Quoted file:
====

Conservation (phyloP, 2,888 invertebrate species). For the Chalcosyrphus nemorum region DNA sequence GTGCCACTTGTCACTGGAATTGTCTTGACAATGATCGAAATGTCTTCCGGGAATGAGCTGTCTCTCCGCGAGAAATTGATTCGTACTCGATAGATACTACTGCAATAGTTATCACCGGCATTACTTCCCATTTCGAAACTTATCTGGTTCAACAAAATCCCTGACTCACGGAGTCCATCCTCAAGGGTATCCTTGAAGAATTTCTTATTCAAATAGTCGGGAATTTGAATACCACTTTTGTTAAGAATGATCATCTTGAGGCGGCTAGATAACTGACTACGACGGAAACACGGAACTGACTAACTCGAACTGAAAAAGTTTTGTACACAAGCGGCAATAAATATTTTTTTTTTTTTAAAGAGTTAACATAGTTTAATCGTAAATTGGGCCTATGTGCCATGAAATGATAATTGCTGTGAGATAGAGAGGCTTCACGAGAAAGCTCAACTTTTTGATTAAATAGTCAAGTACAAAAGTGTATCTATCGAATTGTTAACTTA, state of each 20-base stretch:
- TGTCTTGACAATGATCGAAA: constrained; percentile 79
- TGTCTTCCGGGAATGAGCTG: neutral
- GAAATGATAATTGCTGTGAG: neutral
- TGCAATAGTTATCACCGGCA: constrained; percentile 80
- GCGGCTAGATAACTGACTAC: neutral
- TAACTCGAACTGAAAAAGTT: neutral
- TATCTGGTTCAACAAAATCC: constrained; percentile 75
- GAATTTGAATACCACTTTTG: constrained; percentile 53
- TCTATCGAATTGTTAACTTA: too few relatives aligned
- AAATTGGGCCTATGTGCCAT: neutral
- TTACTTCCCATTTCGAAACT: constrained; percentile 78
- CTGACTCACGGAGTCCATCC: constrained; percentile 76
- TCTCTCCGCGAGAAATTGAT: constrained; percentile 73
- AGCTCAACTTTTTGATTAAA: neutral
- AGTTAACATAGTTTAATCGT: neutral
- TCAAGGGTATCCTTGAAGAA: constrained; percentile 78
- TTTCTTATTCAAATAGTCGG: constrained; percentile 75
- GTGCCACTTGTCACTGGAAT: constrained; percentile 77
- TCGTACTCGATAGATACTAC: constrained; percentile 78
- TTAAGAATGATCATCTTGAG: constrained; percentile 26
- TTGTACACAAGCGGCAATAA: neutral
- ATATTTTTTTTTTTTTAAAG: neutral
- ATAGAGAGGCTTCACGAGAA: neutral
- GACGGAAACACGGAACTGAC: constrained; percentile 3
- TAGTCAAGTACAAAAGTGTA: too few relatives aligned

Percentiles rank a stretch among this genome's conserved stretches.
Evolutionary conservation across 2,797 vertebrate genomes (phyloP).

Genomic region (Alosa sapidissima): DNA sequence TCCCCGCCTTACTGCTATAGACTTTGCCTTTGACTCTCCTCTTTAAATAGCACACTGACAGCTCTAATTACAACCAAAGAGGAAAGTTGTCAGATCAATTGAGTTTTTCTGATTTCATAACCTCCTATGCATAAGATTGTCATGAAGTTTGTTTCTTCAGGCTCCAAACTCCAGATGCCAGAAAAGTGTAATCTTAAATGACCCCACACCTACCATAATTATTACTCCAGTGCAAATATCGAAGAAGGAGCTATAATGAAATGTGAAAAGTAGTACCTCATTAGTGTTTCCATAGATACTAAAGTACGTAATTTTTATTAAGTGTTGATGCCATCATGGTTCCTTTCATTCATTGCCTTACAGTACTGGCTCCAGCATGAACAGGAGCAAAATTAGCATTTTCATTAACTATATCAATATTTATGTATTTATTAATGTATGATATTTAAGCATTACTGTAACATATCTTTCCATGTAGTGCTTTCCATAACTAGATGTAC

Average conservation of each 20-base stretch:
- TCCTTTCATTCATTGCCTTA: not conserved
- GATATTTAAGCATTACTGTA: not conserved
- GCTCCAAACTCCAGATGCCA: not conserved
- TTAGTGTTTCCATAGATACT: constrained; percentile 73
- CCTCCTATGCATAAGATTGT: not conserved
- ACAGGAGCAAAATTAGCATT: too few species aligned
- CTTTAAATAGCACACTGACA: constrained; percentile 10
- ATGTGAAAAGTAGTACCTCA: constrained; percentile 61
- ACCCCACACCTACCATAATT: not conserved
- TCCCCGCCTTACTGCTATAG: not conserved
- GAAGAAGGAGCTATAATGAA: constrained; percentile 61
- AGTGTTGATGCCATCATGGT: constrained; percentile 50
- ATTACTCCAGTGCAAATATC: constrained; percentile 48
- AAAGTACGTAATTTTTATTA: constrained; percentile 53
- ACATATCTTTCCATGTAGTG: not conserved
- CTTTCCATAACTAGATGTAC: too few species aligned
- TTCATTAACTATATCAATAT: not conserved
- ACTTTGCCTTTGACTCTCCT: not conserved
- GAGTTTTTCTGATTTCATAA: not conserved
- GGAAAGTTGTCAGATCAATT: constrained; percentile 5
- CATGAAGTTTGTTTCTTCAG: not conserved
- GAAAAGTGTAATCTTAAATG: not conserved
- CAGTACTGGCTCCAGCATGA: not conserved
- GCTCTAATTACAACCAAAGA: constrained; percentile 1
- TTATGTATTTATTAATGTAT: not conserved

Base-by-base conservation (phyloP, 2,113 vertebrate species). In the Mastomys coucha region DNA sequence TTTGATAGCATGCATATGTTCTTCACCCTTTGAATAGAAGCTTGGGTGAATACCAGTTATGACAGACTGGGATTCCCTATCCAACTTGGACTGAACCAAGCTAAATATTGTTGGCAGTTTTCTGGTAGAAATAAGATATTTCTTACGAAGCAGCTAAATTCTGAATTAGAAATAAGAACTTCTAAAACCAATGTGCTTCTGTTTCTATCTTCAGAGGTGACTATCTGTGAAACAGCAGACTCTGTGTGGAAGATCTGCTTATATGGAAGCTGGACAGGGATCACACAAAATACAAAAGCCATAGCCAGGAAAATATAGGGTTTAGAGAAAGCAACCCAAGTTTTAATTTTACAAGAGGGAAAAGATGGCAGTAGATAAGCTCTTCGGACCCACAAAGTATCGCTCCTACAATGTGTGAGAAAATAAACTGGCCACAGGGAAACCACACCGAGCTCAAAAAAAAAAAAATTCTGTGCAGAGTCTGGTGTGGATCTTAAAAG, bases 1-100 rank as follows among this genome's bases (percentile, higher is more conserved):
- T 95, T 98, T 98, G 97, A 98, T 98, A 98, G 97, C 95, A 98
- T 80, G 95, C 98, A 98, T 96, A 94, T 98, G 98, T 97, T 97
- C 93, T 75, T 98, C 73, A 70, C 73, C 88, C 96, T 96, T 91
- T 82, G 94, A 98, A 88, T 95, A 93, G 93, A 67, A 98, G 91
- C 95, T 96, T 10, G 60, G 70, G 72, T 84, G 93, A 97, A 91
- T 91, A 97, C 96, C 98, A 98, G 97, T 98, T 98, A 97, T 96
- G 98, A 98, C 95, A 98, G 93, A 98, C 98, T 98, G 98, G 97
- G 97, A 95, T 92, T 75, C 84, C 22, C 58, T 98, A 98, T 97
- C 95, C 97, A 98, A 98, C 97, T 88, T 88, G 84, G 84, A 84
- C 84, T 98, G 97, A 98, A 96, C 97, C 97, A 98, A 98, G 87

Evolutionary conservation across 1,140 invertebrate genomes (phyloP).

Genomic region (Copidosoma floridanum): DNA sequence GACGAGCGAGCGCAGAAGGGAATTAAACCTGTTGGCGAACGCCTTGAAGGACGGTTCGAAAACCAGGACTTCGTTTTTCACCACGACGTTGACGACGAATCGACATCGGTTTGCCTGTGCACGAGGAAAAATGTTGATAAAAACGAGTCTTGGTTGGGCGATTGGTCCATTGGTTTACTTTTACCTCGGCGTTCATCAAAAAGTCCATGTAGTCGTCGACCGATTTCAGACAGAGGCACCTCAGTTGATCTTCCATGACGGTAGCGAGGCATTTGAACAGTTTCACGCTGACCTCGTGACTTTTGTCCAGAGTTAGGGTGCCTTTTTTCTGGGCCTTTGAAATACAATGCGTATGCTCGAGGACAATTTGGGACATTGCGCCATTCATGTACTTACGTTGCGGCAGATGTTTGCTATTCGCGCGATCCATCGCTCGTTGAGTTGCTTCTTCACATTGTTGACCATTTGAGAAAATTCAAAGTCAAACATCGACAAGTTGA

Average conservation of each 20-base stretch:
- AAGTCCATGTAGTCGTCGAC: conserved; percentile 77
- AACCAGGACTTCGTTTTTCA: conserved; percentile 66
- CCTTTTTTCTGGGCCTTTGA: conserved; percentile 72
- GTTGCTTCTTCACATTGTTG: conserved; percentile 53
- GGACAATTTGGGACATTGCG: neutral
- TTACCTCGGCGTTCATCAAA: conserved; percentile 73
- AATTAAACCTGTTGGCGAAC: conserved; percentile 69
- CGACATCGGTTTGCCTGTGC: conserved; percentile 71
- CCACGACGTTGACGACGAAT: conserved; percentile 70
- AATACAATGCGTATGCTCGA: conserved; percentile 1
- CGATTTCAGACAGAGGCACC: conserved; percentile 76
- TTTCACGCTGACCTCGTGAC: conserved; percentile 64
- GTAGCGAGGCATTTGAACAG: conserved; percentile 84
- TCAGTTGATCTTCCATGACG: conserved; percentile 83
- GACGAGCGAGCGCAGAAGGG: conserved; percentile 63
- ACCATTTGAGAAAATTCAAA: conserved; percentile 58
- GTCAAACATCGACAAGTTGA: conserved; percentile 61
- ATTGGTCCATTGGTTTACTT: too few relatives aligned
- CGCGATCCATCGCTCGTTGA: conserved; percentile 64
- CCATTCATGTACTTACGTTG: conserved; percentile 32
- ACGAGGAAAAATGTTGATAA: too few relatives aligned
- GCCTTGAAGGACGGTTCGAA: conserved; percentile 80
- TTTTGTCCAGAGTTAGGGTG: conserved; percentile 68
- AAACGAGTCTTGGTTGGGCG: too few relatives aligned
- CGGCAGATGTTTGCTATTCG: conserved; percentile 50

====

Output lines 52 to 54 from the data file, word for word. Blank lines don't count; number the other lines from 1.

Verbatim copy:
- GAAAAGTGTAATCTTAAATG: not conserved
- CAGTACTGGCTCCAGCATGA: not conserved
- GCTCTAATTACAACCAAAGA: constrained; percentile 1